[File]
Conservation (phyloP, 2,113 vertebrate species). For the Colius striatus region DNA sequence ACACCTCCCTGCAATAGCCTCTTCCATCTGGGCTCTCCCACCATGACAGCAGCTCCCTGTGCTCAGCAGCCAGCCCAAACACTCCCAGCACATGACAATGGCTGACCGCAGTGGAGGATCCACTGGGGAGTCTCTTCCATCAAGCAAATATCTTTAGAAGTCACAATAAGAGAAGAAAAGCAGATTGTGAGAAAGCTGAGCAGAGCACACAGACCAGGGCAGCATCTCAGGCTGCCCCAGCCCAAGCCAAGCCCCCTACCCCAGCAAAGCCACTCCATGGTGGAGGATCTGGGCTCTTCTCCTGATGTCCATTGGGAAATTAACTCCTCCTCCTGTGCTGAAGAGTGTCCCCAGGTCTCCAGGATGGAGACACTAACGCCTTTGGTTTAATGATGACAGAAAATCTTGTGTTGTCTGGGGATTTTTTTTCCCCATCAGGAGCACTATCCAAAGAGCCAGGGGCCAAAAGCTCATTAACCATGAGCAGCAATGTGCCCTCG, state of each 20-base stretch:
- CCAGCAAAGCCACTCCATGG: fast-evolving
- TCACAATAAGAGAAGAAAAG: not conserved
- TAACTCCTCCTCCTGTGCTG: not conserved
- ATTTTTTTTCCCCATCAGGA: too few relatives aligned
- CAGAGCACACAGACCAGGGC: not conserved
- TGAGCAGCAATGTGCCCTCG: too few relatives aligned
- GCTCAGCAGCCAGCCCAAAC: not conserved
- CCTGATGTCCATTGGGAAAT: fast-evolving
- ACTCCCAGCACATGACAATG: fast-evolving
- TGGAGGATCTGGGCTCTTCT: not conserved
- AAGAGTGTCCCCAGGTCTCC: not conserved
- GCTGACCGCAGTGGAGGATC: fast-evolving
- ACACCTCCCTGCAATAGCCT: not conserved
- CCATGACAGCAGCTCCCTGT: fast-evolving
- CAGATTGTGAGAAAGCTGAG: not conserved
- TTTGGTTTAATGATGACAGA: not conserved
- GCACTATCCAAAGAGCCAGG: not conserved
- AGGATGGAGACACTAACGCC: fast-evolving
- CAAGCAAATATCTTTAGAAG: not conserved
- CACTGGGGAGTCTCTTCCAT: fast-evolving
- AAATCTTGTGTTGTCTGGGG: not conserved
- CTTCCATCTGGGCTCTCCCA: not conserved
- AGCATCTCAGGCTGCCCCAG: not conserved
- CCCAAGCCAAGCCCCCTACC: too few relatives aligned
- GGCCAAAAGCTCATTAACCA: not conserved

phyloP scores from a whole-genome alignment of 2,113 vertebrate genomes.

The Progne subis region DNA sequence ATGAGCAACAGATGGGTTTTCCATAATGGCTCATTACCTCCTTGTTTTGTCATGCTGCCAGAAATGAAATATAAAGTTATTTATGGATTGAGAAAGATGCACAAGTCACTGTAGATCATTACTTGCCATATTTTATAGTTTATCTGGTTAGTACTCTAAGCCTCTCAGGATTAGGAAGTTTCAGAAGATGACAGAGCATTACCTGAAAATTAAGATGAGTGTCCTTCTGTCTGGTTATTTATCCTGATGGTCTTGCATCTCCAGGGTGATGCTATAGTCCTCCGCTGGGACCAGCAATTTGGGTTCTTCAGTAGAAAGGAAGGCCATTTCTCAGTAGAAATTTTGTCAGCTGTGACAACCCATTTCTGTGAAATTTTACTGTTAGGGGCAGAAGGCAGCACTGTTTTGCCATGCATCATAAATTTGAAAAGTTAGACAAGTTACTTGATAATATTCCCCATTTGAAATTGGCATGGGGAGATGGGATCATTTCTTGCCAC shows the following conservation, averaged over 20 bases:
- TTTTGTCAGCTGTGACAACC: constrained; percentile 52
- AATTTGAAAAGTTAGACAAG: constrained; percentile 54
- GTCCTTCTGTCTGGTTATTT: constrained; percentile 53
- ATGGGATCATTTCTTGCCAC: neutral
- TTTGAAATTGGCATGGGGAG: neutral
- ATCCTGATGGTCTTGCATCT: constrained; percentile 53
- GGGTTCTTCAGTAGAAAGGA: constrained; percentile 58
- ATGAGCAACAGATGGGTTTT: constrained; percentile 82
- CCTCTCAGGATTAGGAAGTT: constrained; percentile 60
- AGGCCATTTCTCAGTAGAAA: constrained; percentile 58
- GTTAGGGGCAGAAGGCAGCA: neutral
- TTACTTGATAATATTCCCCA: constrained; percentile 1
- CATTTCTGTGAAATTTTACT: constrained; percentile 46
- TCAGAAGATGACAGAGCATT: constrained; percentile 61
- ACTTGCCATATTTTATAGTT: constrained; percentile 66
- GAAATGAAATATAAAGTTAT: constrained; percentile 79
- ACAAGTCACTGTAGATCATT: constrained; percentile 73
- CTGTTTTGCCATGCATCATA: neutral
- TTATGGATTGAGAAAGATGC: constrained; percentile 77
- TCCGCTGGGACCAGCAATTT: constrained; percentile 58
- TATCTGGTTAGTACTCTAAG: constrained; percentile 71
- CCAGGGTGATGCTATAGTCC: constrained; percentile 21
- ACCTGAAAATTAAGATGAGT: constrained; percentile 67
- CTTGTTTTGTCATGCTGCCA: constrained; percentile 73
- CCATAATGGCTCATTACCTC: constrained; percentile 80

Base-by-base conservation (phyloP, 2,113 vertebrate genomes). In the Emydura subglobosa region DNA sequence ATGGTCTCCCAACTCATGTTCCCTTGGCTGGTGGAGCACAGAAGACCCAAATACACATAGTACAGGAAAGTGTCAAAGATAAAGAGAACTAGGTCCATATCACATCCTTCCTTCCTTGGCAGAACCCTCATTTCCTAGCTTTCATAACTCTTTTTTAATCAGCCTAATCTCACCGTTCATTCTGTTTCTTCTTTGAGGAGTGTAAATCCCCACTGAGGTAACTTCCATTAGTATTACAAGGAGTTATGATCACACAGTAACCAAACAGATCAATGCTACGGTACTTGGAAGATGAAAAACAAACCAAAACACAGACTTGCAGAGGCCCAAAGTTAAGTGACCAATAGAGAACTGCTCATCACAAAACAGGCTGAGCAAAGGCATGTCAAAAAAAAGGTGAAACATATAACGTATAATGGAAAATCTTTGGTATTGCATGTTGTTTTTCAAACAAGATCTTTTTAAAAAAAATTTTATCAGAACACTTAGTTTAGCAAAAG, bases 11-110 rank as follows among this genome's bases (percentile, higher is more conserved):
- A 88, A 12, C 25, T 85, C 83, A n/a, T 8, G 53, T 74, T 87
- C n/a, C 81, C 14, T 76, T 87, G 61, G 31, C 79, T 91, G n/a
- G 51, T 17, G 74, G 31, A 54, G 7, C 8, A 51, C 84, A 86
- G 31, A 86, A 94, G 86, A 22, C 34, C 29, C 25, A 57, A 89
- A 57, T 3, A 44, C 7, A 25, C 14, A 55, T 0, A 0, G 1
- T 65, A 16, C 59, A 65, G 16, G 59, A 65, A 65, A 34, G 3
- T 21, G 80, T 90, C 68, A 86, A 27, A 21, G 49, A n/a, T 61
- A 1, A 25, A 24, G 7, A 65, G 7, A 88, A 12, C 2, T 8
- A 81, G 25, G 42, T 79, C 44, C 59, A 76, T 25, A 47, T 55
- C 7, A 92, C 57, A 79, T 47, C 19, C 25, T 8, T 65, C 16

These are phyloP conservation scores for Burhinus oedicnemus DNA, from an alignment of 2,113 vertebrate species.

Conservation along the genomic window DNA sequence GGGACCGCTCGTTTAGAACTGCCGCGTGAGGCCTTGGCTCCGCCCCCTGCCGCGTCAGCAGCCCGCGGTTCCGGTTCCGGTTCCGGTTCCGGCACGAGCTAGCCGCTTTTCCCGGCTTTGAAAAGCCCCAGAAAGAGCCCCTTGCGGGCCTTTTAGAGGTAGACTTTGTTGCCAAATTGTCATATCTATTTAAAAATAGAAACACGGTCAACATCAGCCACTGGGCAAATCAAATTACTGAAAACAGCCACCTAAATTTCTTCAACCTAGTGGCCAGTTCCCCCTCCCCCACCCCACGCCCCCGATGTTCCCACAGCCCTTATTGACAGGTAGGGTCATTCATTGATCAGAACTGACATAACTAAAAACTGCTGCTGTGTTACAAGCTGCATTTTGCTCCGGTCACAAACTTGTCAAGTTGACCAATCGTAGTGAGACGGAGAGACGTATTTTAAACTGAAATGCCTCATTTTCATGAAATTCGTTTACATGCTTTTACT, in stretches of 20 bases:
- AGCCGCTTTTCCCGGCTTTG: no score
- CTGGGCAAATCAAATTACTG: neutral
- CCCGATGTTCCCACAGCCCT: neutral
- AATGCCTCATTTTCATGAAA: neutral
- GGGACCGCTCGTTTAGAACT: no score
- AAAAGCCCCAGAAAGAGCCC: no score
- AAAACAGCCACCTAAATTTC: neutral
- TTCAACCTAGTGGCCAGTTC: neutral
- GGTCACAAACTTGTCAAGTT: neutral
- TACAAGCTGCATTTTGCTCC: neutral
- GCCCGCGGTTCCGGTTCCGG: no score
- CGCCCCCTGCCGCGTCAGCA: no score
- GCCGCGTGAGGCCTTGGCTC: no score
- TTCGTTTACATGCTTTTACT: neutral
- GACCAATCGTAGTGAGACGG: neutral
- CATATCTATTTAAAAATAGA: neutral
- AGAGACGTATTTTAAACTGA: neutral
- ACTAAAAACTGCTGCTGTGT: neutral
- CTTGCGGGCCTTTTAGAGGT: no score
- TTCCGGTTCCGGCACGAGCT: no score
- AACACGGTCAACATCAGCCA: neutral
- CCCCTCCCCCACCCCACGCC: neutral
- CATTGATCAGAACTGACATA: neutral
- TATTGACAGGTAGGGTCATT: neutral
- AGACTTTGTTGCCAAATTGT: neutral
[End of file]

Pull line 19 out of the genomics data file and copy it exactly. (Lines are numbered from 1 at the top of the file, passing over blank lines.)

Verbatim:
- AGGATGGAGACACTAACGCC: fast-evolving